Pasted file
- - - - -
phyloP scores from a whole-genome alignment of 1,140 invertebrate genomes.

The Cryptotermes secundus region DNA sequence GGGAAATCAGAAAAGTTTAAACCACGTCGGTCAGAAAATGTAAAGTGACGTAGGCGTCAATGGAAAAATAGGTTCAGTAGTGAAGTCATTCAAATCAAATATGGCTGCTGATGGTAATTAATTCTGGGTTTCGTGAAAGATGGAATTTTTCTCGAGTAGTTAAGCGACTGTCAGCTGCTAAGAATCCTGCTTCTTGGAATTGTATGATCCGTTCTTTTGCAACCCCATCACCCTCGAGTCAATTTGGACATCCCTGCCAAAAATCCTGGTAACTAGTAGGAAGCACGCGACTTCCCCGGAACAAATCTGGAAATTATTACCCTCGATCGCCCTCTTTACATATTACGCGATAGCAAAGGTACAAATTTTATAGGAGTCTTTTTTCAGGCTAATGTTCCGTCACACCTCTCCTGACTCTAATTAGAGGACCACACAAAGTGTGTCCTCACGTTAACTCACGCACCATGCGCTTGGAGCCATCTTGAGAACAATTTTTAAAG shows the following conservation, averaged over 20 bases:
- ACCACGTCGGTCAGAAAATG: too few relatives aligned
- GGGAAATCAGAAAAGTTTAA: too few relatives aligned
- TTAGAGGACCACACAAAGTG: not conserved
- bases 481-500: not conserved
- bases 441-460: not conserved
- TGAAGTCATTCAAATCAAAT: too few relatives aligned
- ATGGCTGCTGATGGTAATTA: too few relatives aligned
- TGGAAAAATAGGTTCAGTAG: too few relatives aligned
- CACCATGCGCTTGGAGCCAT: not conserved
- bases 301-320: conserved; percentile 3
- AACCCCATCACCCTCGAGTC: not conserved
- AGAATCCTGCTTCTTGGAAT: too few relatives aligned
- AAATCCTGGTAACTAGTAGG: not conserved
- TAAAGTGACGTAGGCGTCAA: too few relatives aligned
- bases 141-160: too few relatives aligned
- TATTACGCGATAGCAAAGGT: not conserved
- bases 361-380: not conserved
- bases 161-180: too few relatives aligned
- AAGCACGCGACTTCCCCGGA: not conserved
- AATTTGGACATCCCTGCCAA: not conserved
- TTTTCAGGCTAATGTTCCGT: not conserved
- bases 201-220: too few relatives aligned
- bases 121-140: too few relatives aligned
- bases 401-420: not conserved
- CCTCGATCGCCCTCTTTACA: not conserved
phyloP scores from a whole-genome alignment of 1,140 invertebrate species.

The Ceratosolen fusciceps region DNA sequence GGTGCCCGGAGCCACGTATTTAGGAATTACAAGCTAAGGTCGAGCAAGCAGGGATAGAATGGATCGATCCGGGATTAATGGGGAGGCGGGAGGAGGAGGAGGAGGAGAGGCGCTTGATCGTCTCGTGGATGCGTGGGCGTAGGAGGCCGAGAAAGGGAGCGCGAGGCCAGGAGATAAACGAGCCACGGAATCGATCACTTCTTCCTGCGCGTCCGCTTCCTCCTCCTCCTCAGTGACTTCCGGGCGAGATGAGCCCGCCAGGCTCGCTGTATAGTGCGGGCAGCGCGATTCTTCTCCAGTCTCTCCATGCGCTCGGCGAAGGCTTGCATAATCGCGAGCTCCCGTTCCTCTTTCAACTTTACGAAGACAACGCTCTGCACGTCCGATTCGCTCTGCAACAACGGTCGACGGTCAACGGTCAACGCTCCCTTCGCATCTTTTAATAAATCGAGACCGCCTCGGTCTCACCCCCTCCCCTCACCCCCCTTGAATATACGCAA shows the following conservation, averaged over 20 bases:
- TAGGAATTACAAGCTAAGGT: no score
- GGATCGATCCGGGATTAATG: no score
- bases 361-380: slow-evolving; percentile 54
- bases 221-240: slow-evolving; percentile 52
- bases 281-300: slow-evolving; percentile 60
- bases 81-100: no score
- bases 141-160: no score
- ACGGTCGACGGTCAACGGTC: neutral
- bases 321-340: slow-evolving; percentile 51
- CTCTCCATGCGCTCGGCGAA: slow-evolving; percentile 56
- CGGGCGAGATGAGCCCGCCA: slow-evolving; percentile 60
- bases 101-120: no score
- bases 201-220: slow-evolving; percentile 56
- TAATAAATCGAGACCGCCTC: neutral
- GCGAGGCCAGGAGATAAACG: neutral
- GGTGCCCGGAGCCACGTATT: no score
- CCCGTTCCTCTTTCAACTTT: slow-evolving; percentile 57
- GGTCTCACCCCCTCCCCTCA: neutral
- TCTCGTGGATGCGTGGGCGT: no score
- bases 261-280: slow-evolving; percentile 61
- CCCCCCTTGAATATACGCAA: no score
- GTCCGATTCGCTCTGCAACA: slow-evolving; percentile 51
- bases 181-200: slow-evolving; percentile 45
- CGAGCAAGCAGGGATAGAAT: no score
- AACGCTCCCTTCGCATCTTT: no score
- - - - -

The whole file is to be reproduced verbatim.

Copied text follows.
phyloP scores from a whole-genome alignment of 1,140 invertebrate genomes.

The Cryptotermes secundus region DNA sequence GGGAAATCAGAAAAGTTTAAACCACGTCGGTCAGAAAATGTAAAGTGACGTAGGCGTCAATGGAAAAATAGGTTCAGTAGTGAAGTCATTCAAATCAAATATGGCTGCTGATGGTAATTAATTCTGGGTTTCGTGAAAGATGGAATTTTTCTCGAGTAGTTAAGCGACTGTCAGCTGCTAAGAATCCTGCTTCTTGGAATTGTATGATCCGTTCTTTTGCAACCCCATCACCCTCGAGTCAATTTGGACATCCCTGCCAAAAATCCTGGTAACTAGTAGGAAGCACGCGACTTCCCCGGAACAAATCTGGAAATTATTACCCTCGATCGCCCTCTTTACATATTACGCGATAGCAAAGGTACAAATTTTATAGGAGTCTTTTTTCAGGCTAATGTTCCGTCACACCTCTCCTGACTCTAATTAGAGGACCACACAAAGTGTGTCCTCACGTTAACTCACGCACCATGCGCTTGGAGCCATCTTGAGAACAATTTTTAAAG shows the following conservation, averaged over 20 bases:
- ACCACGTCGGTCAGAAAATG: too few relatives aligned
- GGGAAATCAGAAAAGTTTAA: too few relatives aligned
- TTAGAGGACCACACAAAGTG: not conserved
- bases 481-500: not conserved
- bases 441-460: not conserved
- TGAAGTCATTCAAATCAAAT: too few relatives aligned
- ATGGCTGCTGATGGTAATTA: too few relatives aligned
- TGGAAAAATAGGTTCAGTAG: too few relatives aligned
- CACCATGCGCTTGGAGCCAT: not conserved
- bases 301-320: conserved; percentile 3
- AACCCCATCACCCTCGAGTC: not conserved
- AGAATCCTGCTTCTTGGAAT: too few relatives aligned
- AAATCCTGGTAACTAGTAGG: not conserved
- TAAAGTGACGTAGGCGTCAA: too few relatives aligned
- bases 141-160: too few relatives aligned
- TATTACGCGATAGCAAAGGT: not conserved
- bases 361-380: not conserved
- bases 161-180: too few relatives aligned
- AAGCACGCGACTTCCCCGGA: not conserved
- AATTTGGACATCCCTGCCAA: not conserved
- TTTTCAGGCTAATGTTCCGT: not conserved
- bases 201-220: too few relatives aligned
- bases 121-140: too few relatives aligned
- bases 401-420: not conserved
- CCTCGATCGCCCTCTTTACA: not conserved
phyloP scores from a whole-genome alignment of 1,140 invertebrate species.

The Ceratosolen fusciceps region DNA sequence GGTGCCCGGAGCCACGTATTTAGGAATTACAAGCTAAGGTCGAGCAAGCAGGGATAGAATGGATCGATCCGGGATTAATGGGGAGGCGGGAGGAGGAGGAGGAGGAGAGGCGCTTGATCGTCTCGTGGATGCGTGGGCGTAGGAGGCCGAGAAAGGGAGCGCGAGGCCAGGAGATAAACGAGCCACGGAATCGATCACTTCTTCCTGCGCGTCCGCTTCCTCCTCCTCCTCAGTGACTTCCGGGCGAGATGAGCCCGCCAGGCTCGCTGTATAGTGCGGGCAGCGCGATTCTTCTCCAGTCTCTCCATGCGCTCGGCGAAGGCTTGCATAATCGCGAGCTCCCGTTCCTCTTTCAACTTTACGAAGACAACGCTCTGCACGTCCGATTCGCTCTGCAACAACGGTCGACGGTCAACGGTCAACGCTCCCTTCGCATCTTTTAATAAATCGAGACCGCCTCGGTCTCACCCCCTCCCCTCACCCCCCTTGAATATACGCAA shows the following conservation, averaged over 20 bases:
- TAGGAATTACAAGCTAAGGT: no score
- GGATCGATCCGGGATTAATG: no score
- bases 361-380: slow-evolving; percentile 54
- bases 221-240: slow-evolving; percentile 52
- bases 281-300: slow-evolving; percentile 60
- bases 81-100: no score
- bases 141-160: no score
- ACGGTCGACGGTCAACGGTC: neutral
- bases 321-340: slow-evolving; percentile 51
- CTCTCCATGCGCTCGGCGAA: slow-evolving; percentile 56
- CGGGCGAGATGAGCCCGCCA: slow-evolving; percentile 60
- bases 101-120: no score
- bases 201-220: slow-evolving; percentile 56
- TAATAAATCGAGACCGCCTC: neutral
- GCGAGGCCAGGAGATAAACG: neutral
- GGTGCCCGGAGCCACGTATT: no score
- CCCGTTCCTCTTTCAACTTT: slow-evolving; percentile 57
- GGTCTCACCCCCTCCCCTCA: neutral
- TCTCGTGGATGCGTGGGCGT: no score
- bases 261-280: slow-evolving; percentile 61
- CCCCCCTTGAATATACGCAA: no score
- GTCCGATTCGCTCTGCAACA: slow-evolving; percentile 51
- bases 181-200: slow-evolving; percentile 45
- CGAGCAAGCAGGGATAGAAT: no score
- AACGCTCCCTTCGCATCTTT: no score